The M steering wheel, on the other hand, comes as part of the M Sport kit, which mostly focuses on exterior styling, but adds the sports wheel and M scuff plates to the inside.
Power adjustable front seats provide a range of adjustment, and offer wide backrests able to cosset and accommodate all shapes and sizes.
Rear seats are also broad and comfortable. There’s enough width for three abreast, but the centre spot is a little compromised by the transmission tunnel.
Head and legroom in the rear are generous enough to be used by adults without compromise.
The same goes for boot space, with 520 litres of storage, and, with a deep low opening, loading luggage is an easy task. Rear seatbacks offer 60:40 folding, and there is a ski-port for loading long items as well.
Extra finishes, like the wood inlays in the interior are impeccably finished, and the interior is precisely constructed and firmly assembled.
ON THE ROAD
- Engine: 225kW/400Nm 3.0 litre six-cylinder turbo petrol
- Transmission: Eight-speed automatic, rear wheel drive
- Suspension: Double-wishbone front, multi-link independent rear
- Brakes: Four wheel disc brakes, vented front rotors
- Steering: Electrically assisted power steering
Where the ‘35i’ engine range is something of a firebrand in BMW’s smaller vehicles, the 535i is a much more refined conveyance.
The extra weight of a 5 Series body over say, a 2 Series, means the 535i isn’t quite as rapid, but acceleration is still authoritative and instantly brisk should you go looking for it.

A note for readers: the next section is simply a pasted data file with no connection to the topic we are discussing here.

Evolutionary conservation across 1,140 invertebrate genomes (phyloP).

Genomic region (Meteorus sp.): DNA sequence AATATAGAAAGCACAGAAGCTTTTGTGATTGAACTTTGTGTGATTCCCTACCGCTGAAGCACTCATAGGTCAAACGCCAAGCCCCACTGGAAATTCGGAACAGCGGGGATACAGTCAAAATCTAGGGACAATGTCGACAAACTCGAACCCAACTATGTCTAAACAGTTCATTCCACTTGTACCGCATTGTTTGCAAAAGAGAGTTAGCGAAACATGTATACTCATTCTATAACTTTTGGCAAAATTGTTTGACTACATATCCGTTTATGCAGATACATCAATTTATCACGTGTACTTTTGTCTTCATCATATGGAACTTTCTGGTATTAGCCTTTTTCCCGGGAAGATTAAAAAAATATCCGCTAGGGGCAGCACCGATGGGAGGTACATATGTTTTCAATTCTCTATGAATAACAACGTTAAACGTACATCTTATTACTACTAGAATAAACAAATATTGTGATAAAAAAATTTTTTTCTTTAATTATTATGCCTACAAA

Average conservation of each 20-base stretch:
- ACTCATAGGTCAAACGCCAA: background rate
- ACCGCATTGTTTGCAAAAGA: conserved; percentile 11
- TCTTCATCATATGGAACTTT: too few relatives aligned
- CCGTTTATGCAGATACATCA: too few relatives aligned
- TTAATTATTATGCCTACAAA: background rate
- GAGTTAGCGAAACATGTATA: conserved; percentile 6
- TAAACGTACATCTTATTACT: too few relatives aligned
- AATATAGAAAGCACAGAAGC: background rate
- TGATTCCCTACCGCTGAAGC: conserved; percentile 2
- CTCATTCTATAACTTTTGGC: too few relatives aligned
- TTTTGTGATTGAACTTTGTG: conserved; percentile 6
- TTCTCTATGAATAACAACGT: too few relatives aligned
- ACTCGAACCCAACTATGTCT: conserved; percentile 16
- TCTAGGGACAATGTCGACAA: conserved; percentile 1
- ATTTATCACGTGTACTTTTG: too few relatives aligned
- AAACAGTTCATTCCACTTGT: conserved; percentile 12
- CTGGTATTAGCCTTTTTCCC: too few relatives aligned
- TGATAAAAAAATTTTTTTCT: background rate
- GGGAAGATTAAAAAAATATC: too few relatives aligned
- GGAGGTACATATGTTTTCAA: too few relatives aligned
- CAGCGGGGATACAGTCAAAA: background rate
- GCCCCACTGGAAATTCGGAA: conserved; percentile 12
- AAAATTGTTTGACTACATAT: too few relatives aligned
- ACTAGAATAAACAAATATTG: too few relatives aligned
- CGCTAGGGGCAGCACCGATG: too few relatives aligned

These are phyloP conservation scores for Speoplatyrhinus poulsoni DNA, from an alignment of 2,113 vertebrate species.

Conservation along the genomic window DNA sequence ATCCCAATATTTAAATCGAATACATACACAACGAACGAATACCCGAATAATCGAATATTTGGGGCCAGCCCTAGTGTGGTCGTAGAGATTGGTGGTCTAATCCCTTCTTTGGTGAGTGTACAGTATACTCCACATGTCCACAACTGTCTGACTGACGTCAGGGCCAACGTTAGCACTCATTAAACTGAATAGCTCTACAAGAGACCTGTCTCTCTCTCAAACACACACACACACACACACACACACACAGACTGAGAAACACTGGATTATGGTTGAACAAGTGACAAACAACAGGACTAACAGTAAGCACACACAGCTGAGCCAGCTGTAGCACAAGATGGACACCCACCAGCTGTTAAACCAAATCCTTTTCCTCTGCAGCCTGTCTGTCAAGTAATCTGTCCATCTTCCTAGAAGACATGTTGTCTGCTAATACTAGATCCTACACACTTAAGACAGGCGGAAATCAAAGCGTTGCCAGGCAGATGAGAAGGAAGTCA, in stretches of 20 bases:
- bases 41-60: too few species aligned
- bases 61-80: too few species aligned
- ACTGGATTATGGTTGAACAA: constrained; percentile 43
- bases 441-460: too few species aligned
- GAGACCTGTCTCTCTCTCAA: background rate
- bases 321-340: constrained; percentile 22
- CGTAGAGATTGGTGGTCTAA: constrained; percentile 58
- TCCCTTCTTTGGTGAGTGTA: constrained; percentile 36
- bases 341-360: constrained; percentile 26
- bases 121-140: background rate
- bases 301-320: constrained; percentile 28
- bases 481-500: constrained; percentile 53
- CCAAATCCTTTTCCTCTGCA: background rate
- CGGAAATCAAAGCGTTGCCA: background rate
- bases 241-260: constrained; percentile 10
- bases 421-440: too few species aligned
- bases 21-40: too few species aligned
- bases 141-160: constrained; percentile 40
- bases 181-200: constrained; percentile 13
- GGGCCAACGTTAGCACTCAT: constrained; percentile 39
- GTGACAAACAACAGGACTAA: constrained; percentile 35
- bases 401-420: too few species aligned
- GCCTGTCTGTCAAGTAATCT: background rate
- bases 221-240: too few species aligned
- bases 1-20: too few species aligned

The 535i’s Twin Power 3.0 litre in-line six-cylinder engine utilises a twin-scroll turbocharger and produces 225kW of power at 5800rpm and 400Nm of torque between 1200 and 5000rpm.
In city driving, the stout torque delivery ensures effortless progress, even with a full compliment of passengers.
Away from town, the 535i is capable of effortless overtaking, with plenty left in reserve to tackle steep hills, and enough zest to feel sprightly on the right stretch of road.
Coupled to a silken eight-speed automatic, the big BMW four-door competently fills the grand tourer role offering a decent turn of speed (or 'indecent', if you should really ask it the question), without compromising on comfort.
Part of the M Sport package includes fimer M suspension. It's ok, you will warm to it if you enjoy the feeling of the 'thoroughbred' through the wheel.